We found that P-selectin stimulation causes the formation of a protein complex containing both PI3-K and activated p38 MAPK as judged by co-immunoprecitation experiments and the co-localization of both proteins at the cells periphery. The colocalization of p38 MAPK and PI3-K in intact P-selectin treated, but not untreated, cells suggest that complex formation is not an artifact of cell lysis. This is the first report, to our knowledge, demonstrating the formation of a specific, stimulus-dependent PI3-K-p38 signaling complex, and suggests a mechanism for crosstalk between PI3-K and p38 MAPK pathways.
Previous studies have shown that multiple stimuli can activate both the PI3-K and p38 MAPK signaling pathways leading to a variety of outcomes. In breast cancer cells, heregulin-mediated-PI3K and -p38 MAPK activation has been reported to regulate the activation the matrix metalloproteinase-2 (MMP-2) [84
] and MMP-9 [88
], proteins that play important roles in cancer cell invasion [85
]. Insulin-like growth factor can activate PI3K and p38 MAPK leading to increased breast cancer migration [89
]. Both pathways are activated in a Src family kinase-dependent manner via the epidermal growth factor (EGF) receptor and are important for EGF-mediated vascular epidermal growth factor production and promotion of the angiogenic potential of pancreatic cancer cells [86
]. Hypoxia can also activate both PI3-K and p38 MAPK pathways, which have been implicated in the regulation of IL-8 expression and angiogenesis by ovarian carcinoma cells [87
]. Out results suggest the hypothesis that formation of a P-selectin-mediated PI3-K-p38 signaling complex could lead to the specific activation of integrins as a result of P-selectin stimulation. We also propose that formation of a PI3-K-p38 signaling complex could provide a mechanism to regulate the activity of both molecules.
From analysis of protein sequences (http://www.elm.eu.org/
) and the activation mechanisms of PI3-K and p38 MAPK [90
], we suggest that the interaction between PI3-K and p38 MAPK may be through as yet unidentified adaptor proteins. Analysis of the amino acid sequences of PI3-K p85 and p38 MAPK yields possible protein binding sites —e.g.,SH2 ligand domains, SH3 ligand domains, PDZ ligands domains--that can be recognized by adaptor proteins. Interestingly, both PI3-K p85 and p38 MAPK protein sequences have functional domains that could bind to adaptor proteins such as Grb2 and the 14-3-3 protein family. Grb2 has been reported to complex with PI3K and regulate PI3K activity in several systems [94
]. The formation of a signaling complex containing p38 MAPK and Grb2 protein has not been reported. However, Grb2 has been implicated in regulation p38 MAPK activity [97
]. For example, it has been reported that the inhibition of T-cell antigen receptor-mediated Shc-Grb2 signaling complex or the decrease of Grb2 expression in mice result in a defective TCR-induced p38 MAPK activation [97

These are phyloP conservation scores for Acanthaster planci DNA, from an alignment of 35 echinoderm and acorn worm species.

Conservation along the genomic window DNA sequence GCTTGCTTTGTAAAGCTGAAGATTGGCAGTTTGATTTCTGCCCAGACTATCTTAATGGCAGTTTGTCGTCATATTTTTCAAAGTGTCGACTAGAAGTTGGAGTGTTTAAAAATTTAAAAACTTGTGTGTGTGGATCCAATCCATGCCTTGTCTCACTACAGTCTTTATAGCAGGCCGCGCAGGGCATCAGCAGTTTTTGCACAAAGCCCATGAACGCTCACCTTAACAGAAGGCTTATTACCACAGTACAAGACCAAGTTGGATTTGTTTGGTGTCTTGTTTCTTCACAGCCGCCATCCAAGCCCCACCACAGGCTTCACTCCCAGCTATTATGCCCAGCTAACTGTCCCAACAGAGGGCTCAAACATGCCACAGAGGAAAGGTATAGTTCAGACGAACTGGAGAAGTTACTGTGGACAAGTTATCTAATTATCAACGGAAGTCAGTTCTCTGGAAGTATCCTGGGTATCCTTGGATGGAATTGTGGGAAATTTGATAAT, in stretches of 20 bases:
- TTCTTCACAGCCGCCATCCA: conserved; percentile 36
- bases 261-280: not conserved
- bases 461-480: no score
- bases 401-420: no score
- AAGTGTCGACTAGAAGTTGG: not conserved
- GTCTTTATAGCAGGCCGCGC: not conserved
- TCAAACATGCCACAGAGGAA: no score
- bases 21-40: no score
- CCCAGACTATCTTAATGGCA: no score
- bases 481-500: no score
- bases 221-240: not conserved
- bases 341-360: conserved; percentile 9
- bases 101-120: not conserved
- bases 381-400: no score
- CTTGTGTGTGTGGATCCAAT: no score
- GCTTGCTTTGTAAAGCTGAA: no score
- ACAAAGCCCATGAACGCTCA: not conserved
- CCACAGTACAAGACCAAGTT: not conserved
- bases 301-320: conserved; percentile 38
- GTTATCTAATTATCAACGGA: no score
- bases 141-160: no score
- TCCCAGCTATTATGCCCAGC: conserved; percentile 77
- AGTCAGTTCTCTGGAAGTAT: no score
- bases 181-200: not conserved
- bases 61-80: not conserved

]. The 14-3-3 protein has also been reported to participate in the regulation of p38 MAPK activation [102
] and to form a signaling complex with PI3 K [105
]. Clearly it will be important to determinate other components of the PI3-K-p38 signaling complex to understand the mechnanism of P-selectin-mediated β1 integrin activation.
The role of selectins and their counter-receptors as signaling molecules in cancer cells has not been well-explored. Most studies implying selectins as signaling molecules have been carried out with leukocytes [30
]. The only selectin family member analyzed as a signaling molecule in cancer cells has been E-selectin. The binding of E-selectin to colon carcinoma HT-29 cells was reported to increase tyrosine phosphorylation of various proteins including c-Src [34
] and p38 MAPK [59
]. The role of P-selectin as a signaling molecule in cancer cells is less clear. Studies with mutant mice have shown that the absence of P-selectin results in a significant reduction in primary tumor growth and metastasis compared to P-selectin wild-type controls [60
], suggesting that P-selectin binding to cancer cells may induce activation of signals that effect cell proliferation.
An understanding of the mechanisms that regulate the attachment of circulating tumor cells to vascular endothelium of the target organ and their subsequent transendothelial migration may be clinically significant. It has already been shown that the dissociation rate for bonds between P-selectin and tumor cells is faster by an order of magnitude than between P-selectin and normal cells, such as polymorphonuclear leukocytes [110
]. Thus, selectin-mediated tethering of carcinoma cells to vascular endothelium [1
] and integrin activation is a particularly attractive step for possible therapeutic intervention for the control of metastatic disease. The identification of the role of each member of the selectin family and the identification of the P-selectin ligands that participate in the hematogenous spread of cancer could be valuable to determine whether these proteins could be used as potential therapeutic targets to inhibit cancer metastasis.